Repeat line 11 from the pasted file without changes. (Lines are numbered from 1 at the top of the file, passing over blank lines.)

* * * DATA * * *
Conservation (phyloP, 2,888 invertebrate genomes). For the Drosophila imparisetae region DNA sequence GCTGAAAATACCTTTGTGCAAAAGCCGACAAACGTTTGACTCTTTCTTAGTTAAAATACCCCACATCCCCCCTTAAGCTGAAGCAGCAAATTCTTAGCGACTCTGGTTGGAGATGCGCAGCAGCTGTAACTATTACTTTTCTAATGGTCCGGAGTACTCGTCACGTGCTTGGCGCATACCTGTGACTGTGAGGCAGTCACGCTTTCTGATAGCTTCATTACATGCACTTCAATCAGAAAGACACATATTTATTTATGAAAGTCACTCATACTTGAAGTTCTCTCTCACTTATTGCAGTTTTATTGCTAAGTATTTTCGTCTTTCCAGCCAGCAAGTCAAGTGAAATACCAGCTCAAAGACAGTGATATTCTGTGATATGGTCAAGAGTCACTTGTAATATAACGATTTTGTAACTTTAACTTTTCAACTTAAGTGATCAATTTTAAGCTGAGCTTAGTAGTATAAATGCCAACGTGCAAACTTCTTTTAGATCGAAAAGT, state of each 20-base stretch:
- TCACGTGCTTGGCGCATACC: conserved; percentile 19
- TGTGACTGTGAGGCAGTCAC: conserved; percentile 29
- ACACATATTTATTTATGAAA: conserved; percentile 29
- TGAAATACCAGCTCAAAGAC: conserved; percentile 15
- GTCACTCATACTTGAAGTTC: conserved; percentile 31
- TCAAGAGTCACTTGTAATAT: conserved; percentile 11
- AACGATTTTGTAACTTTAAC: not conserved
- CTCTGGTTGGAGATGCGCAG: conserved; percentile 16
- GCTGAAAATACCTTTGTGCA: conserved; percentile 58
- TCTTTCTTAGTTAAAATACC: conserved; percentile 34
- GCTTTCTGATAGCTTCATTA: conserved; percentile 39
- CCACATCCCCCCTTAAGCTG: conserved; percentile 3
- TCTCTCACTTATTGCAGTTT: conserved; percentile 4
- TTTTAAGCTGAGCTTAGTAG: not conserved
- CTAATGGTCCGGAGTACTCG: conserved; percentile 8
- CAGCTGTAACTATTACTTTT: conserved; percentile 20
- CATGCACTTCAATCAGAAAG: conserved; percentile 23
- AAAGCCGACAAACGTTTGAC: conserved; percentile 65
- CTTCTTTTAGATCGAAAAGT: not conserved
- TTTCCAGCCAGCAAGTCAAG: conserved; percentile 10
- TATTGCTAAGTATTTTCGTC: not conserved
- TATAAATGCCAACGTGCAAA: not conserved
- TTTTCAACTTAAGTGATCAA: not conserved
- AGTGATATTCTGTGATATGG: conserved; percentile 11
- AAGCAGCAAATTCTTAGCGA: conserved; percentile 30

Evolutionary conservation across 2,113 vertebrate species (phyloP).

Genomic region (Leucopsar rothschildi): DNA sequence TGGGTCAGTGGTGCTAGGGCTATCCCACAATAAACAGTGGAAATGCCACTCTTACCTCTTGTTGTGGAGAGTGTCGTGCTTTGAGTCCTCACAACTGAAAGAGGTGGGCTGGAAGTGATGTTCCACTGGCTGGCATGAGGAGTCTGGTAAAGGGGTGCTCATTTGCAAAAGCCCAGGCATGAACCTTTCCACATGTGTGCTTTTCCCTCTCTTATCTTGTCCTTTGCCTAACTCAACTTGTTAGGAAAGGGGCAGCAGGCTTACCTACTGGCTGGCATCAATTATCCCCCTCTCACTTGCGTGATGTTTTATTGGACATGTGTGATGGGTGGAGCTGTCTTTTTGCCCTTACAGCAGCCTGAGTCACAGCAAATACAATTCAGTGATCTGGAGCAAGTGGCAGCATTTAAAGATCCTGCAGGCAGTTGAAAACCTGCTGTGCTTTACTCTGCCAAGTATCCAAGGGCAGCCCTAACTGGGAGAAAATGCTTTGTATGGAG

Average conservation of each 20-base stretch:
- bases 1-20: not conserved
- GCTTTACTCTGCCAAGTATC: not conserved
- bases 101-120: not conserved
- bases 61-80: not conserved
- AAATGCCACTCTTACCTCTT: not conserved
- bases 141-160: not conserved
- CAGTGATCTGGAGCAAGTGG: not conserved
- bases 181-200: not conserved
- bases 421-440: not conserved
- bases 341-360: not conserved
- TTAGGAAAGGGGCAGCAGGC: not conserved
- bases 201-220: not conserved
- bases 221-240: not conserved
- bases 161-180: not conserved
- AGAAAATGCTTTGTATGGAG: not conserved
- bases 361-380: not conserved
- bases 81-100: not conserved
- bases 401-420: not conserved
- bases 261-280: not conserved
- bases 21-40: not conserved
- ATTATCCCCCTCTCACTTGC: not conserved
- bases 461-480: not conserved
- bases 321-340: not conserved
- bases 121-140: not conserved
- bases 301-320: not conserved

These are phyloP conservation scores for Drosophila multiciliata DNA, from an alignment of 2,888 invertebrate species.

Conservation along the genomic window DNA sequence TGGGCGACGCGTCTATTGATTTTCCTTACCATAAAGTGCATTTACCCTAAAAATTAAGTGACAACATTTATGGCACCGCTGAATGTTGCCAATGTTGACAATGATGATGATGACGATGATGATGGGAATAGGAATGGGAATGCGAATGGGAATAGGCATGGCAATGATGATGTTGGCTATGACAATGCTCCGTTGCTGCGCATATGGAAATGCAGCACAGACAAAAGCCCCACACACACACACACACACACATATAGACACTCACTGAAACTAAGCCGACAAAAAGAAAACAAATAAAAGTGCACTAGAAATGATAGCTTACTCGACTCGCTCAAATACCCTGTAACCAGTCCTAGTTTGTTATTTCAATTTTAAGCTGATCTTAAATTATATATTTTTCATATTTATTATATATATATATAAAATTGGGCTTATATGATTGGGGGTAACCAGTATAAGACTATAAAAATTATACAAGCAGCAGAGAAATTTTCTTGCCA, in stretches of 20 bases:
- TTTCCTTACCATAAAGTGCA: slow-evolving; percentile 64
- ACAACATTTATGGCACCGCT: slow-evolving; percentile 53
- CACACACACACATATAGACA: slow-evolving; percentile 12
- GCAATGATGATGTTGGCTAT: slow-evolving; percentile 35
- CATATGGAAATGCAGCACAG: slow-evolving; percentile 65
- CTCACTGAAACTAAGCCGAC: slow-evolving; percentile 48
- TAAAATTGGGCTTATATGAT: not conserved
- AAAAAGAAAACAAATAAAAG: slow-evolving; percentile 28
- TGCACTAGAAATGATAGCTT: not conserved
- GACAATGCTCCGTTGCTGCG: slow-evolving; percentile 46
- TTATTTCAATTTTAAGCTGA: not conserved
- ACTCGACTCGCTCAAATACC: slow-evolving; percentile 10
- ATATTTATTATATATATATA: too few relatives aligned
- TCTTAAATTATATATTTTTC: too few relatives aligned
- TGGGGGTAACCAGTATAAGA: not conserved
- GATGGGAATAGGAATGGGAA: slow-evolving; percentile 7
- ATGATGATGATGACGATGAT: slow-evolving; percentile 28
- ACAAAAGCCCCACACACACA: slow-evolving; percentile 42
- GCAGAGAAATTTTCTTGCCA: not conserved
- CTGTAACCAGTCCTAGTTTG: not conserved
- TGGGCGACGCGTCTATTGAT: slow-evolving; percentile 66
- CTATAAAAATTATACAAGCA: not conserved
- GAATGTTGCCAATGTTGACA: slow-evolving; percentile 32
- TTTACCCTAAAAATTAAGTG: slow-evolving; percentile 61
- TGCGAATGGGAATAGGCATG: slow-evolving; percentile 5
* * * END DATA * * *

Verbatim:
- TCTTTCTTAGTTAAAATACC: conserved; percentile 34